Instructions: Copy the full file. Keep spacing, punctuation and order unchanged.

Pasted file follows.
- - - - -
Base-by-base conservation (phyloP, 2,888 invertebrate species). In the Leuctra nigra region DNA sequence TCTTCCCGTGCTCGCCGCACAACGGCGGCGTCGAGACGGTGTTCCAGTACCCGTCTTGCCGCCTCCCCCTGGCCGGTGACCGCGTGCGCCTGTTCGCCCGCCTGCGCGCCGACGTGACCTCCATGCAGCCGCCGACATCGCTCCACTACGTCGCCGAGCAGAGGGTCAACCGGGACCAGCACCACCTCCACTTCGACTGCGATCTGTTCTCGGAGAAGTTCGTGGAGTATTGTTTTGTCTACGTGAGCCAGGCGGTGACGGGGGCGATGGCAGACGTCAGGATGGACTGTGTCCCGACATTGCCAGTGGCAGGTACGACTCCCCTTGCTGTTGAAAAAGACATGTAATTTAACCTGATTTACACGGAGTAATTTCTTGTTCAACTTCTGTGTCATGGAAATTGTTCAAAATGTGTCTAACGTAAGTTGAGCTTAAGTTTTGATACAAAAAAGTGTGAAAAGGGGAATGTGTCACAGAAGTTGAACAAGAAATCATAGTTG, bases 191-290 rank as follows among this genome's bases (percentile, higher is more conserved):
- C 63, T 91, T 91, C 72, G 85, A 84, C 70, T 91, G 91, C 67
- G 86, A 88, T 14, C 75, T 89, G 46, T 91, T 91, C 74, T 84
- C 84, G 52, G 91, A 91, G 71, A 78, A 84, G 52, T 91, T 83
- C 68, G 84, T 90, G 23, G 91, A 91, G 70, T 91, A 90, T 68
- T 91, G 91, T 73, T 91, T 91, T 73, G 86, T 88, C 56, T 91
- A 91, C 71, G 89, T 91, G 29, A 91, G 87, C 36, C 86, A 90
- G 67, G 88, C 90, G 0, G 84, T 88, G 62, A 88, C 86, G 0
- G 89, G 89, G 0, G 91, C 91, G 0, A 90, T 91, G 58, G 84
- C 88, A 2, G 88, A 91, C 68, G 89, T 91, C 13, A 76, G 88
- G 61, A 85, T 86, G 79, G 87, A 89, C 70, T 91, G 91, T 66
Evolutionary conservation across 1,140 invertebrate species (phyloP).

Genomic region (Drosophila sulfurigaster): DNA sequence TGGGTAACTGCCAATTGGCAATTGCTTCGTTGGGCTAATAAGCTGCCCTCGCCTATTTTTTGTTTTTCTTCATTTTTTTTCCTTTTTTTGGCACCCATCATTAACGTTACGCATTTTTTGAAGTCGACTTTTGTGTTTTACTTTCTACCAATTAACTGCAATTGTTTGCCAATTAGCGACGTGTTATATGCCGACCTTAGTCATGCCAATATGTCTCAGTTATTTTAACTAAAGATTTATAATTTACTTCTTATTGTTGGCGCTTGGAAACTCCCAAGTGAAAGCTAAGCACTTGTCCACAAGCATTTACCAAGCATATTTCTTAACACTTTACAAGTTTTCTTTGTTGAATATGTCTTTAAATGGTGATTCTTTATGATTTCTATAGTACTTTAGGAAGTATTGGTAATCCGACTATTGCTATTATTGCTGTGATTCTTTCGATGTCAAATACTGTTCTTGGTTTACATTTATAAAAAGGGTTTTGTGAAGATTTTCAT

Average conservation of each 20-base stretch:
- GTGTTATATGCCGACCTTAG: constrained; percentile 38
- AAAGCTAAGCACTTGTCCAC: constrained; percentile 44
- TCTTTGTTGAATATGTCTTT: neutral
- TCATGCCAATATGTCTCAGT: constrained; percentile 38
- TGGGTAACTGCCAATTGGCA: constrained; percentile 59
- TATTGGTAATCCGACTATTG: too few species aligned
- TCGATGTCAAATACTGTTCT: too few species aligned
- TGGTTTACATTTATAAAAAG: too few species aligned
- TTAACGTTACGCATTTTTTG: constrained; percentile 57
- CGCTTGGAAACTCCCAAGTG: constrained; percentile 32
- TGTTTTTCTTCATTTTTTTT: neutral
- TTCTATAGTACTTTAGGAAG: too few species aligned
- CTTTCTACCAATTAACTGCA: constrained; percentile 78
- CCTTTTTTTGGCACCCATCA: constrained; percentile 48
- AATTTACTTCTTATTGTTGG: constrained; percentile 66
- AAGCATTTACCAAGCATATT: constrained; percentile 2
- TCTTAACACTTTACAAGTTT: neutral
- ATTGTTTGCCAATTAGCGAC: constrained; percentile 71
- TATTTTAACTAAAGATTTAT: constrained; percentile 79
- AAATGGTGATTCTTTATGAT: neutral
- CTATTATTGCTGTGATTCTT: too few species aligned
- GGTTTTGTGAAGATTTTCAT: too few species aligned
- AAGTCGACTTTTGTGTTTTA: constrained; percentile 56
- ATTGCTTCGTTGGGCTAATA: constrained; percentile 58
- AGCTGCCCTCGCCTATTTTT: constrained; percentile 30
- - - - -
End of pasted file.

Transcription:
Base-by-base conservation (phyloP, 2,888 invertebrate species). In the Leuctra nigra region DNA sequence TCTTCCCGTGCTCGCCGCACAACGGCGGCGTCGAGACGGTGTTCCAGTACCCGTCTTGCCGCCTCCCCCTGGCCGGTGACCGCGTGCGCCTGTTCGCCCGCCTGCGCGCCGACGTGACCTCCATGCAGCCGCCGACATCGCTCCACTACGTCGCCGAGCAGAGGGTCAACCGGGACCAGCACCACCTCCACTTCGACTGCGATCTGTTCTCGGAGAAGTTCGTGGAGTATTGTTTTGTCTACGTGAGCCAGGCGGTGACGGGGGCGATGGCAGACGTCAGGATGGACTGTGTCCCGACATTGCCAGTGGCAGGTACGACTCCCCTTGCTGTTGAAAAAGACATGTAATTTAACCTGATTTACACGGAGTAATTTCTTGTTCAACTTCTGTGTCATGGAAATTGTTCAAAATGTGTCTAACGTAAGTTGAGCTTAAGTTTTGATACAAAAAAGTGTGAAAAGGGGAATGTGTCACAGAAGTTGAACAAGAAATCATAGTTG, bases 191-290 rank as follows among this genome's bases (percentile, higher is more conserved):
- C 63, T 91, T 91, C 72, G 85, A 84, C 70, T 91, G 91, C 67
- G 86, A 88, T 14, C 75, T 89, G 46, T 91, T 91, C 74, T 84
- C 84, G 52, G 91, A 91, G 71, A 78, A 84, G 52, T 91, T 83
- C 68, G 84, T 90, G 23, G 91, A 91, G 70, T 91, A 90, T 68
- T 91, G 91, T 73, T 91, T 91, T 73, G 86, T 88, C 56, T 91
- A 91, C 71, G 89, T 91, G 29, A 91, G 87, C 36, C 86, A 90
- G 67, G 88, C 90, G 0, G 84, T 88, G 62, A 88, C 86, G 0
- G 89, G 89, G 0, G 91, C 91, G 0, A 90, T 91, G 58, G 84
- C 88, A 2, G 88, A 91, C 68, G 89, T 91, C 13, A 76, G 88
- G 61, A 85, T 86, G 79, G 87, A 89, C 70, T 91, G 91, T 66
Evolutionary conservation across 1,140 invertebrate species (phyloP).

Genomic region (Drosophila sulfurigaster): DNA sequence TGGGTAACTGCCAATTGGCAATTGCTTCGTTGGGCTAATAAGCTGCCCTCGCCTATTTTTTGTTTTTCTTCATTTTTTTTCCTTTTTTTGGCACCCATCATTAACGTTACGCATTTTTTGAAGTCGACTTTTGTGTTTTACTTTCTACCAATTAACTGCAATTGTTTGCCAATTAGCGACGTGTTATATGCCGACCTTAGTCATGCCAATATGTCTCAGTTATTTTAACTAAAGATTTATAATTTACTTCTTATTGTTGGCGCTTGGAAACTCCCAAGTGAAAGCTAAGCACTTGTCCACAAGCATTTACCAAGCATATTTCTTAACACTTTACAAGTTTTCTTTGTTGAATATGTCTTTAAATGGTGATTCTTTATGATTTCTATAGTACTTTAGGAAGTATTGGTAATCCGACTATTGCTATTATTGCTGTGATTCTTTCGATGTCAAATACTGTTCTTGGTTTACATTTATAAAAAGGGTTTTGTGAAGATTTTCAT

Average conservation of each 20-base stretch:
- GTGTTATATGCCGACCTTAG: constrained; percentile 38
- AAAGCTAAGCACTTGTCCAC: constrained; percentile 44
- TCTTTGTTGAATATGTCTTT: neutral
- TCATGCCAATATGTCTCAGT: constrained; percentile 38
- TGGGTAACTGCCAATTGGCA: constrained; percentile 59
- TATTGGTAATCCGACTATTG: too few species aligned
- TCGATGTCAAATACTGTTCT: too few species aligned
- TGGTTTACATTTATAAAAAG: too few species aligned
- TTAACGTTACGCATTTTTTG: constrained; percentile 57
- CGCTTGGAAACTCCCAAGTG: constrained; percentile 32
- TGTTTTTCTTCATTTTTTTT: neutral
- TTCTATAGTACTTTAGGAAG: too few species aligned
- CTTTCTACCAATTAACTGCA: constrained; percentile 78
- CCTTTTTTTGGCACCCATCA: constrained; percentile 48
- AATTTACTTCTTATTGTTGG: constrained; percentile 66
- AAGCATTTACCAAGCATATT: constrained; percentile 2
- TCTTAACACTTTACAAGTTT: neutral
- ATTGTTTGCCAATTAGCGAC: constrained; percentile 71
- TATTTTAACTAAAGATTTAT: constrained; percentile 79
- AAATGGTGATTCTTTATGAT: neutral
- CTATTATTGCTGTGATTCTT: too few species aligned
- GGTTTTGTGAAGATTTTCAT: too few species aligned
- AAGTCGACTTTTGTGTTTTA: constrained; percentile 56
- ATTGCTTCGTTGGGCTAATA: constrained; percentile 58
- AGCTGCCCTCGCCTATTTTT: constrained; percentile 30